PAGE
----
How important is water in vodka and whisky?
Without water, life as we know it would not flourish. Water is part of our make-up; 55 to 60 percent of the average adult’s body is water. It is one of the most vital elements in many of the things we produce – including making some of our favourite alcoholic drinks. Let us take a look at the role water plays in making whisky and vodka.
For whisky, the short answer to the question in the title above is: very important indeed. Water affects the taste of whisky and is used in various stages of the fabrication process. And, of course, water is one of whisky’s three main ingredients – the other two being barley and yeast.
The fact that whisky makers go through the trouble of finding the best water sources to locate their distilleries should give some indication of how important water is in the whisky-making process.
All the great names in whisky-making have invested a great deal of time and money in finding the ideal locations for their distilleries, and the biggest dealmaker in selecting a location is the quality of the water. Wherever you go in the world, you will find that whisky distilleries are usually located near natural water sources. The properties of the water these sources contain have a major effect on the whisky that is produced using them.
In Scotland, whisky distillers mostly get their water from one of three sources: springs, lochs (lakes) and rivers or streams. One such example is the Ardbeg Distillery on the south coast of the Scottish island of Islay in the Inner Hebrides. This distillery is the home of Ardbeg single malt whisky, revered by whisky connoisseurs the world over for its smoky, peaty character.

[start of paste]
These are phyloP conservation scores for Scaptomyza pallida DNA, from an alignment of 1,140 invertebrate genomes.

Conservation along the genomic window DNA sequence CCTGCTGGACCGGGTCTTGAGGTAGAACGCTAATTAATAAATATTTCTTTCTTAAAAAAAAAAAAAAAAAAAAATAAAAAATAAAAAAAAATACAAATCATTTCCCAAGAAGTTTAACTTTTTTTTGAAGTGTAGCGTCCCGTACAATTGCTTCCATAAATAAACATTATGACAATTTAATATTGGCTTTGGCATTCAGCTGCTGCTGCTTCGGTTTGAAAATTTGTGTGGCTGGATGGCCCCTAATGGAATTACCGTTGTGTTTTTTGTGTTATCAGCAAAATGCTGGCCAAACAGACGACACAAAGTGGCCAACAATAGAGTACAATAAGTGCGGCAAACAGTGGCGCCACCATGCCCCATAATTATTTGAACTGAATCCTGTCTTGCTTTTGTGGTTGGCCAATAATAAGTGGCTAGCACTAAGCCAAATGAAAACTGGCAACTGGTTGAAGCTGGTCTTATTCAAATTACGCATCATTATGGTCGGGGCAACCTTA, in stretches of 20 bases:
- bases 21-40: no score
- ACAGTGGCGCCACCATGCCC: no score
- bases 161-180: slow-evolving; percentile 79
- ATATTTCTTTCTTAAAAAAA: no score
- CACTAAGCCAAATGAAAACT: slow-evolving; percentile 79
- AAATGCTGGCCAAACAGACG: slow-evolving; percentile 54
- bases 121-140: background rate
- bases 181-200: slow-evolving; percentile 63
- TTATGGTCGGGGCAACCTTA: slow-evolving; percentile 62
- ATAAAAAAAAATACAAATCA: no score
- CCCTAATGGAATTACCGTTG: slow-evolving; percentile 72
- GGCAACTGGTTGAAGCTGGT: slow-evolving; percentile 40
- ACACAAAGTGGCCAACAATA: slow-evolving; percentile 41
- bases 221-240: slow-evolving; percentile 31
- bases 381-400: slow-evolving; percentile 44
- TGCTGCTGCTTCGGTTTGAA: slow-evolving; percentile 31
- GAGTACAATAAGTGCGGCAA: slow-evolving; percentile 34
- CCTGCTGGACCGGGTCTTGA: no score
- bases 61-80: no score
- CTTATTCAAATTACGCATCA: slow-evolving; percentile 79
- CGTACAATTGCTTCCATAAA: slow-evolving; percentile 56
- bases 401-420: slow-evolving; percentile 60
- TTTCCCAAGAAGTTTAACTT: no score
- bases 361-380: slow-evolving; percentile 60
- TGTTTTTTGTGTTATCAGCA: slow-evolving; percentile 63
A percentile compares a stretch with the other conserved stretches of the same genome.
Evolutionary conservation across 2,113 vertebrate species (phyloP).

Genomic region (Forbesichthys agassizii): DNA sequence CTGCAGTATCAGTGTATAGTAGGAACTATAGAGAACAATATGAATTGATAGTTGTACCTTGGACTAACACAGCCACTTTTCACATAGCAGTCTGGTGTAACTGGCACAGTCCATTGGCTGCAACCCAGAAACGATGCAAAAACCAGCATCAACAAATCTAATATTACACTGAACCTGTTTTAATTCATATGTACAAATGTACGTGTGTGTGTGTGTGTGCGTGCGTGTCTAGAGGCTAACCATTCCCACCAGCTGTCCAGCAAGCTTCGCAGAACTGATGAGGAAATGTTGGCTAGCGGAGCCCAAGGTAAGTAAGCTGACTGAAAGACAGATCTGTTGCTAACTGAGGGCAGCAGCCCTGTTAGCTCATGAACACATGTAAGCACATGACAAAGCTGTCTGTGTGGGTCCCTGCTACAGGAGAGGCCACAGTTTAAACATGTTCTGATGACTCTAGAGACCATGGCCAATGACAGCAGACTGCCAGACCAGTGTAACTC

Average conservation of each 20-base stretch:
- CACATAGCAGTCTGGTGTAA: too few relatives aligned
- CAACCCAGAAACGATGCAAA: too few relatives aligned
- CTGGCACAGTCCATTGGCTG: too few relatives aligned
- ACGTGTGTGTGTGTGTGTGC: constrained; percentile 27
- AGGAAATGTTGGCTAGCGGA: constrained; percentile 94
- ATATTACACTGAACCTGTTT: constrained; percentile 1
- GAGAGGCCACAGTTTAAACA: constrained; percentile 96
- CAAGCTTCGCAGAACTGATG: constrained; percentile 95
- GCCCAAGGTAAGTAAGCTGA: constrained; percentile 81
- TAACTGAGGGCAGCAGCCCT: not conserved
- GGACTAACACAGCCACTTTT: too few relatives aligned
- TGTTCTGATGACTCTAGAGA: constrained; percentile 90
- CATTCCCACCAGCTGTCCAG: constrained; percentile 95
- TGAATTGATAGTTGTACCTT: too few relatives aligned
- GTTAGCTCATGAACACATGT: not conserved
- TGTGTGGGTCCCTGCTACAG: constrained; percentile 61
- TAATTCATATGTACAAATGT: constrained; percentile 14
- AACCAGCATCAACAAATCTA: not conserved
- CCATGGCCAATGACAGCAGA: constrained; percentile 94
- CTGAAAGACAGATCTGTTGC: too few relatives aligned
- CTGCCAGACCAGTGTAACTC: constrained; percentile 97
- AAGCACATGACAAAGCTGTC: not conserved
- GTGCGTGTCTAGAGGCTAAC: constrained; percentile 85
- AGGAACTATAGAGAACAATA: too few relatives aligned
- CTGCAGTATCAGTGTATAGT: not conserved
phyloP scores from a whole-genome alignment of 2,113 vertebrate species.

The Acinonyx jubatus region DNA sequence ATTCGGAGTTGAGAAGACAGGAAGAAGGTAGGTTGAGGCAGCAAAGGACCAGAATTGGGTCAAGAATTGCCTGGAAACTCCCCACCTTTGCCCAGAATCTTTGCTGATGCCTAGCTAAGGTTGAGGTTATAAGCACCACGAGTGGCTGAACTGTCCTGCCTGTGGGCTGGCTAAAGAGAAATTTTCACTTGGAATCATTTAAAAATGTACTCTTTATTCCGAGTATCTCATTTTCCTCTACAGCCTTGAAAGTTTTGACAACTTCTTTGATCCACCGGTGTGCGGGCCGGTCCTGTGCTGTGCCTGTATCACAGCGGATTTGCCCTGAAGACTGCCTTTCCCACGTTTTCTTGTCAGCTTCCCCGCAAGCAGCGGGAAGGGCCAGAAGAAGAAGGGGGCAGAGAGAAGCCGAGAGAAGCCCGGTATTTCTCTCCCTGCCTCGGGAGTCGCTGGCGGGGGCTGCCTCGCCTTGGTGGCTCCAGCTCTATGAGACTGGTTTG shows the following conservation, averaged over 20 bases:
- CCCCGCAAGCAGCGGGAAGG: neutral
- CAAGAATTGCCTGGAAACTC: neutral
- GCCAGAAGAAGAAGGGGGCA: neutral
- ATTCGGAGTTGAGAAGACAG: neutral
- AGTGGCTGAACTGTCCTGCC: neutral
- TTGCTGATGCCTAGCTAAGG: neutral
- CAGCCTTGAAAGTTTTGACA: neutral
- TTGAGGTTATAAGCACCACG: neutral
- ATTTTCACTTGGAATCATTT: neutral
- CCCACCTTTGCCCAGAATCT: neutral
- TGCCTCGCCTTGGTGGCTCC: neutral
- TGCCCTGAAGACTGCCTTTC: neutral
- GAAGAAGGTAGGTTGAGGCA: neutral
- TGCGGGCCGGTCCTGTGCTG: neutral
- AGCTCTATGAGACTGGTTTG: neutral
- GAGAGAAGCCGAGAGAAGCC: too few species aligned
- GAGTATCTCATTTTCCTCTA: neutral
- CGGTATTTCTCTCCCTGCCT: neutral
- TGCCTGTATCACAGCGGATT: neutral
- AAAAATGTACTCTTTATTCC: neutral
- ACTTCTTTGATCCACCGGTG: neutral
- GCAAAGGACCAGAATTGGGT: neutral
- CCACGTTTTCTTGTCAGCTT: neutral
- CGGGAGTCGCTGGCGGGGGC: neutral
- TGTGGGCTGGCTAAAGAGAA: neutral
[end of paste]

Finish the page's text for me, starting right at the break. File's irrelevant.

The distillery is situated close to Loch Uigeadail, a lake which is located in the southeast of the island, about four kilometres north of the small settlement from which Ardbeg whisky takes its name. Loch Uigeadail is noted for the soft, pure quality of its water. Not only is this used in the making of Ardbeg; whisky experts recommend that you use it to dilute the whisky whilst drinking it. Uigeadail (pronounced ‘Oog-a-dal’) is the Gaelic word for ‘dark and mysterious place’ and has given its name to one of the house’s top single-malt whiskies.
Scotland is also home to the Glenmorangie distillery, where Glenmorangie single malt whisky is produced. Glenmorangie distillery’s water source is the Tarlogie Springs in the Tarlogie Hills, up in the Scottish Highlands. Rich in minerals, Tarlogie spring water is the product of rain that has forced its way through layers of limestone and sandstone over many years.
As well as being an ingredient, water is used in a number of steps during the distillation process. At the beginning, it is added to the barley to make malt. At the fermentation stage, water is used for cooling the alcohol. And at the end, water is used to reduce the alcohol when the whisky is being bottled.
As with whisky, water also plays a very important role in the making of vodka. It is even responsible for giving the drink its name (‘vodka’ stems from ‘voda’, the Russian word for water). Water is used to lower the alcohol by volume level in vodka during the bottling process. The alcohol by volume of distilled vodka can be as high as 73%; adding water reduces this to between 40% and 50%.
Ideally, vodka should be completely odourless and colourless, just like water. Distillers will use the purest water available to get the vodka crystal clear. It helps the process if the water you use is naturally free from impurities - so vodka makers, like their whisky-making counterparts, are always on the search for pure water sources. For our vodka house Belvedere, the solution to this was to have their own wells. Belvedere is made in the Polmos Żyrardów distillery in Poland. The distillery has two artesian wells situated in its grounds; one is 41.5 metres deep and the other is 50.5 metres deep. The water from these wells goes through a stringent purification process, and is exclusively used to make Belvedere vodka.